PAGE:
Surviving the triathlon post season funk
So what is the “Funk”?
Have you had a long triathlon (or other endurance sport) racing season or are you still racing now?
Not taking down time at the end of a long racing season or sometimes the end of the racing season by itself might lead to a state of “funk.”
Let me give you an example of what I mean by “funk”:
I feel tired and unmotivated. The days are colder and shorter. I intend to meet my friends in the morning for our 6 AM swim workout, but instead I hit the snooze button for more than an hour before giving up and just turning off the alarm. I turn on the TV rather than taking the time to dress up with tights and gloves to ride outside. I am exercising less now than in the fall, but I felt like I need to sleep more.
This was me a few winters ago.
Most endurance athletes experience the “funk” at some level at the end of their racing season.
Getting Out of the “Funk”
So what to do about getting out of a “funk?”
I think the key is both patience and action — patience to let the “funk” run its course and action to take advantage of reduced training time to start thinking about — but not obsessing about — next year.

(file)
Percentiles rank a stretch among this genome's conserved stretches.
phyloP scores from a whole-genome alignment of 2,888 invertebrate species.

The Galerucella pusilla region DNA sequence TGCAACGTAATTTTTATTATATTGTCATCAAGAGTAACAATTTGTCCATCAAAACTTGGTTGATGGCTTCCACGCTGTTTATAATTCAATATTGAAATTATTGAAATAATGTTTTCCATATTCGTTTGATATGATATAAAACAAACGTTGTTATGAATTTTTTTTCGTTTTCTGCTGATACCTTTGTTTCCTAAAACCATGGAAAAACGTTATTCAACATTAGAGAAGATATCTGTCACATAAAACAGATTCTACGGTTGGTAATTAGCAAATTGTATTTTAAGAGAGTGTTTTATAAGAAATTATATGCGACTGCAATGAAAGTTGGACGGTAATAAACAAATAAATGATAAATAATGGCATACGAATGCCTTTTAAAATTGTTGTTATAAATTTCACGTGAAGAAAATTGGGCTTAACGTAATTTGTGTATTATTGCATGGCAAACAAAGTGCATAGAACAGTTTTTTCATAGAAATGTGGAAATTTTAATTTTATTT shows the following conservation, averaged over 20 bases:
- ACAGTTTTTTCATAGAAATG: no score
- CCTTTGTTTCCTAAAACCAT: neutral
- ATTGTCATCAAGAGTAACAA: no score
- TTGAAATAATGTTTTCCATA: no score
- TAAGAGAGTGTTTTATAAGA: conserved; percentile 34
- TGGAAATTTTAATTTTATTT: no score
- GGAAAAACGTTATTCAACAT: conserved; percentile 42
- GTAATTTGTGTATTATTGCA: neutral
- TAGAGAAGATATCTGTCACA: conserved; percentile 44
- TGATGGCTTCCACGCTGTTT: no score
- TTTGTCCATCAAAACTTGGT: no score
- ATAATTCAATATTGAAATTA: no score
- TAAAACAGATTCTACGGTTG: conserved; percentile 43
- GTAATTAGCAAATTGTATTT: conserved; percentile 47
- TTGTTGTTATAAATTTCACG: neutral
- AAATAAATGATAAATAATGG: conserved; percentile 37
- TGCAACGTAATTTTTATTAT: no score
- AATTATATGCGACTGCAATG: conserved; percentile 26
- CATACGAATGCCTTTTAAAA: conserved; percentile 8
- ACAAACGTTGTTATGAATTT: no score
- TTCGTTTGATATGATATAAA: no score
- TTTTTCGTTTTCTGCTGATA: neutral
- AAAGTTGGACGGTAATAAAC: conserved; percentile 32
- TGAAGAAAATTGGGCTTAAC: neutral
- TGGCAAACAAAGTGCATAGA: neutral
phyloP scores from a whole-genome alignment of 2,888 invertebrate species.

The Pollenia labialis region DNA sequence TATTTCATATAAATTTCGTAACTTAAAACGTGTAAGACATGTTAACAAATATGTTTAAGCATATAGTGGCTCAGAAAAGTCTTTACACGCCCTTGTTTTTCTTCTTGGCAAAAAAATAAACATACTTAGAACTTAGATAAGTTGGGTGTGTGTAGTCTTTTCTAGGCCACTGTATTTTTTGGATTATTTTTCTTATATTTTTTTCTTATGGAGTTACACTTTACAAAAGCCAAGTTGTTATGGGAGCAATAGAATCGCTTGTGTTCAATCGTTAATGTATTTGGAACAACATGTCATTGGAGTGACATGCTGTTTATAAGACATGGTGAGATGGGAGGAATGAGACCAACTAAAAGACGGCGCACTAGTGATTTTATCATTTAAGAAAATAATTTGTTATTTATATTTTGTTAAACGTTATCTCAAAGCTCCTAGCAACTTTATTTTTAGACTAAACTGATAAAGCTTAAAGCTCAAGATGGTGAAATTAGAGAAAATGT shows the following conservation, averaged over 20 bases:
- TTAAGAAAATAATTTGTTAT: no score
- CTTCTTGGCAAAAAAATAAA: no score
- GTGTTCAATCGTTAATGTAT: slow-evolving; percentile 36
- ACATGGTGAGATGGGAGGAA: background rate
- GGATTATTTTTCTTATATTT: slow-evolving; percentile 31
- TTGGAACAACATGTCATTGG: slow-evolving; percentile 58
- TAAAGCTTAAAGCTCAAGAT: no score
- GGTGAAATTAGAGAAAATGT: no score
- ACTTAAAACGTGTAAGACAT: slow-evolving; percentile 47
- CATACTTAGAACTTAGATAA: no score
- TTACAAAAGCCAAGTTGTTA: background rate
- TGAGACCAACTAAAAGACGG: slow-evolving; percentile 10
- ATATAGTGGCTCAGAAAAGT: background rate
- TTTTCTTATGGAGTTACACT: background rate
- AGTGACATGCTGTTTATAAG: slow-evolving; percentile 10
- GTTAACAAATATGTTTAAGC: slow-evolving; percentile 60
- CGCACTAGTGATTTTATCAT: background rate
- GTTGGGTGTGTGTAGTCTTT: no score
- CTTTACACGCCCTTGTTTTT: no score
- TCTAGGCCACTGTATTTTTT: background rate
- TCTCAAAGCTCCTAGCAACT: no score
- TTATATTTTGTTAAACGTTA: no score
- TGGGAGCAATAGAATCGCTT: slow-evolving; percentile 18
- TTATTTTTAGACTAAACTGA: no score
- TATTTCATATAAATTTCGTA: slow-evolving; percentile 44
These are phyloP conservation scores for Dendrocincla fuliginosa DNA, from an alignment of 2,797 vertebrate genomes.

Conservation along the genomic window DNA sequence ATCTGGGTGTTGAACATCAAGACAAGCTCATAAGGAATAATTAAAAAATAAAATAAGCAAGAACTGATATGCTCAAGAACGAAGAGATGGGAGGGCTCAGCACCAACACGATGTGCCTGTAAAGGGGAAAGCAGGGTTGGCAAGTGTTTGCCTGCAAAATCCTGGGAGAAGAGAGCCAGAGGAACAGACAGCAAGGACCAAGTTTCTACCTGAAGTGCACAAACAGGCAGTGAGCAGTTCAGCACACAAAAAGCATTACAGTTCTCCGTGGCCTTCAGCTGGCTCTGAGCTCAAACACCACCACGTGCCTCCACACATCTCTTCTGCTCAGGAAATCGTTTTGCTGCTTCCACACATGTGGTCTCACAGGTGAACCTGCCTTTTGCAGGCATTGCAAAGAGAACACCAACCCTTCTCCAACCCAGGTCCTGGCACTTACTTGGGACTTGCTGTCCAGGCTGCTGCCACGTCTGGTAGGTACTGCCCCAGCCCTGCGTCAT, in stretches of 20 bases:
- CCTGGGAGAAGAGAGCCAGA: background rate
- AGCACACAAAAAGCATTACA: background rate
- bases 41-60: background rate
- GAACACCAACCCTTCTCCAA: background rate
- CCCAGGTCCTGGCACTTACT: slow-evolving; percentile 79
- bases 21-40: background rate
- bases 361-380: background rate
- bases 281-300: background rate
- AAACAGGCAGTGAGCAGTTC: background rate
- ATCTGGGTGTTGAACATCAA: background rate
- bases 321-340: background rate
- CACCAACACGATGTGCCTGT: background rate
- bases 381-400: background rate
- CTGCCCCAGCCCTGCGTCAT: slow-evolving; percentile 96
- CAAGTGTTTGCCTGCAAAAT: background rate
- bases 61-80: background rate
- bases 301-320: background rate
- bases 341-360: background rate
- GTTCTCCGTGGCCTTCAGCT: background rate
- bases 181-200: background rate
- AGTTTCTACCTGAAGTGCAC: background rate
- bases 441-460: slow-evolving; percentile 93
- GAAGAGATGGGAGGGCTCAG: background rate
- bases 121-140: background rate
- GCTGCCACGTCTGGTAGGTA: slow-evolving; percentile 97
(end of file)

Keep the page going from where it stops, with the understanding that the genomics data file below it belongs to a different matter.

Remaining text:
The winter is an excellent time to:
- Plan your race schedule next season (if not already decided by early race sell outs)
- Establish and write down goals (along with a list of actions to meet those goals)
- Work on improving swim, bike and run economy through drills, one-on-one coaching and other athlete feedback
- Train weaknesses. For example, if running is your weakness, consider shifting to a run focus for a few months and running some road races over the winter to gauge improvement.
- Finish all the home projects that you neglected during the summer when you were doing your long rides and runs on the weekends.
- Have fun with your training and mix it up. Try something new. For example if you live in a southern state without much snow, travel north for some cross-country skiing and snowshoeing.
- Improve positioning by getting a bike fit to improve position or a one-on-one swim lesson.
- Sign up for running races to build speed and create mini-goals through the winter.
- Focus on or develop other areas of “you”… read, hang out with friends, pick up a hobby, do something you don’t have time to do during the season.
When February comes around, don’t worry about not being the fastest swimmer in the pool, fastest cyclist on the road, or fastest runner on the trail. If you’re first key race is in June, then you should be fast and mentally fresh in June (think “crest”), not February.
Live life boldly and richly!
David B. Glover, MS, CSCS
ENDURANCEWORKS Triathlon Coaching and Training
Author of Full Time and Sub-Nine: Fitting Iron Distance Training into Everyday Life
…beyond what you knew you could do….